OK, I might not be such a great example but there's a video of the workout on Another Mother Runner with the genius behind the workout demonstrating.

Have you read "Train Like a Mother"? Do you want to? I'm feeling gifty today, and I will give away a copy of "Train Like a Mother" to one of you fine folks. There are no crazy rules for this, I guess, giveaway because I don't want to have any. And I'm in charge. Until Miles wakes up from his nap.

Leave a comment - any comment - and via random selection, I will pick a winner on Sunday. The lucky reader will be announced in my Marathon Monday post. Happy training!

 Winners have 72-hours from the announcement time to claim their prize by e-mailing me. Otherwise another entrant will be selected. The winning entrant must have followed the above listed guidelines, or else their entry will be invalid. Only U.S. readers may enter.

Wednesday, August 8, 2012

Life's a cup of cherries

I love cherries, and cherries love me. I can tell by the way they taste so good to me.

I love cherries, and they love me. I can tell by how the treat my body so well.

I love cherries, and they love me. I can tell by how many bags I buy of them.

I love cherries, and they hate me. I can tell by how much work they make for me.

I hate cherries, and they hate me. I can tell by the way I curse at them.


Cherry season could quite possibly be one of my favorite times a year, coming in behind my birthday and "Survivor" seasons. I get so infatuated with those little fruits that I often find myself buying giant bag after giant bag just because they are $1.98 a pound. I take them in plastic containers to work where I eat them in a not-so-daintily fashion, spitting the seeds into a Diet Coke can.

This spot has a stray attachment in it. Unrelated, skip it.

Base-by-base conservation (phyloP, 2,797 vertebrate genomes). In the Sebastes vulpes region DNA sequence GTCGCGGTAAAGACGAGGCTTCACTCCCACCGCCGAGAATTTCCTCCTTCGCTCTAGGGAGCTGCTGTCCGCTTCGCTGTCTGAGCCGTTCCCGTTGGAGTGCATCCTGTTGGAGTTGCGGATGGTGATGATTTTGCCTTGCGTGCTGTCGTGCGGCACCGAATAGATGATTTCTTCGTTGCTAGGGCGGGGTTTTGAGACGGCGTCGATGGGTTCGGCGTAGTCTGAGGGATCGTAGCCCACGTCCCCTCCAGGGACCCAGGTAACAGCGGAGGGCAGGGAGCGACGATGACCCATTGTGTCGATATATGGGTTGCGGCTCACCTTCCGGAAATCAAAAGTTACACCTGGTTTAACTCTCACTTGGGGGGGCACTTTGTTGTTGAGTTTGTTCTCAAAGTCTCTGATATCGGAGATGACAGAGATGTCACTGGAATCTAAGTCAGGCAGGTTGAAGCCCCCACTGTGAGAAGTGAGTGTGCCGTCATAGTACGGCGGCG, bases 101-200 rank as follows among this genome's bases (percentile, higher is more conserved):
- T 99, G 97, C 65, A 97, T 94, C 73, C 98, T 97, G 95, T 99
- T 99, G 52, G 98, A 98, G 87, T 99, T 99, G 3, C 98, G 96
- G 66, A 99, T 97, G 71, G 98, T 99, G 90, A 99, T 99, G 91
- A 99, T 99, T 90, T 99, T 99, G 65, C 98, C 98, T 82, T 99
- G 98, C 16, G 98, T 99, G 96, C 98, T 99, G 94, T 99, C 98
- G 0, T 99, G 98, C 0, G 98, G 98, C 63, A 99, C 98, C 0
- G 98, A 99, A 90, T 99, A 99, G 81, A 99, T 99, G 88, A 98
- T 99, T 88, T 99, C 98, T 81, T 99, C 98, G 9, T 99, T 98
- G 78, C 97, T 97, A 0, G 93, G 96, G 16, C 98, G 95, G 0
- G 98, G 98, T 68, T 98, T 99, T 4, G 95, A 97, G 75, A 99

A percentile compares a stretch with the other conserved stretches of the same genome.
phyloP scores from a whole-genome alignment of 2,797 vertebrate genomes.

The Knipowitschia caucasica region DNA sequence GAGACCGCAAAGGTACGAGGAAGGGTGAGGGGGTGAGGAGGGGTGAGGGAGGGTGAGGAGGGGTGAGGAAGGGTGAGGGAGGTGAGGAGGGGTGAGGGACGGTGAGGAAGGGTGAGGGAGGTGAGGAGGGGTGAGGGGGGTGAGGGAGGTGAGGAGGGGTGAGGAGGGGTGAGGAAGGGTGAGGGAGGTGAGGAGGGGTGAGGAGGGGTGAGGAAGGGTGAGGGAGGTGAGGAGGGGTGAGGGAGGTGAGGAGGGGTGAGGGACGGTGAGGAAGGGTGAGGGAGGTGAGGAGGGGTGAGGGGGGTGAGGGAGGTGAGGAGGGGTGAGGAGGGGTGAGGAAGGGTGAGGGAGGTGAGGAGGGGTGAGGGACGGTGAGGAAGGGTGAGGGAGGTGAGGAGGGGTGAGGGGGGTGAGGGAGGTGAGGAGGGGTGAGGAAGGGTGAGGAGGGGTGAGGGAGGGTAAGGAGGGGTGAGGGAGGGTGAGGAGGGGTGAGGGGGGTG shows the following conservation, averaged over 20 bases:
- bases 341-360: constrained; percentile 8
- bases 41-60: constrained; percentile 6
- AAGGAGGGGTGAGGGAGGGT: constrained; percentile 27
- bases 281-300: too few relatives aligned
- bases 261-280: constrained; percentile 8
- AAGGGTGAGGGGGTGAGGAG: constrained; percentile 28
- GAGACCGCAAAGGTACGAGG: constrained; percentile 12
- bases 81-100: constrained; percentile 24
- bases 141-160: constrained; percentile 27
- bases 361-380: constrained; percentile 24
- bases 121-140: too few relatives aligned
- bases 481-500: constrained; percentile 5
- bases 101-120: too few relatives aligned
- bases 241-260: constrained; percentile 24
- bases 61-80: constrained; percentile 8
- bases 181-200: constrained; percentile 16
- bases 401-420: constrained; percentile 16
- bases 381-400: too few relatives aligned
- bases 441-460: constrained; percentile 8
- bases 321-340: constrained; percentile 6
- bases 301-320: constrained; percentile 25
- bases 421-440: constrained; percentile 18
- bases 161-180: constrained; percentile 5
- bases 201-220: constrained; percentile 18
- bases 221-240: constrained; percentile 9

This year, though, I seemed to go crazier than normal, and I found myself with a good 3 pounds on their last leg. And I mean very last leg. It was do or die, and I did - standing over the kitchen sink, prepping the cherries for the freezer. The work was quite literally the pits, and I found myself resenting the fruit I used to love so much. I was quite certain that when I was finished with the cherries that I wouldn't touch one again for a very long time.


Good thing I thought of this mid-project.


A dessert for one, inspired by a favorite summer beverage - Cherry Limeade. The flavor of (over)ripe cherries is heightened by the lime, and a crisp topping not only adds texture but makes this it like a sinful dessert. Without the sin. Of course. Feel free to serve with a dollop of Greek yogurt, freshly whipped cream or - gasp - ice cream.

Cherry-Lime Crisp for One

1 cup cherries, pitted
1/4 teaspoon cornstarch
1 packet True Lime (or zest of a half lime)
1 packet of stevia
1/2 tablespoon butter or margarine
1 teaspoon brown sugar
1 tablespoon old-fashion oats
1/2 tablespoon flour
Pinch salt


Gently toss cherries with cornstarch, True Lime and stevia. Put the mixture in a mug and cover with plastic wrap. Microwave for a minute to a minute and a half, until the cherries are bubbly.

Note: Start with a minute and increase time by 30 seconds until reaching the desired bubbliness. Failure to do so will cause an epic mess. Trust me.


Meanwhile, add butter and brown sugar to a skillet over medium heat. Cook until butter is melted and sugar is dissolved. Add oats, flour and salt to pan, stirring often, until the oats turn golden. Remove plastic from mug and top cherries with oat mixture. Microwave for an additional 30 seconds.

Allow cherry crisp to cool slightly. Top as desired and enjoy!

Stepping up to the podium

It's hard to hate on the Olympics.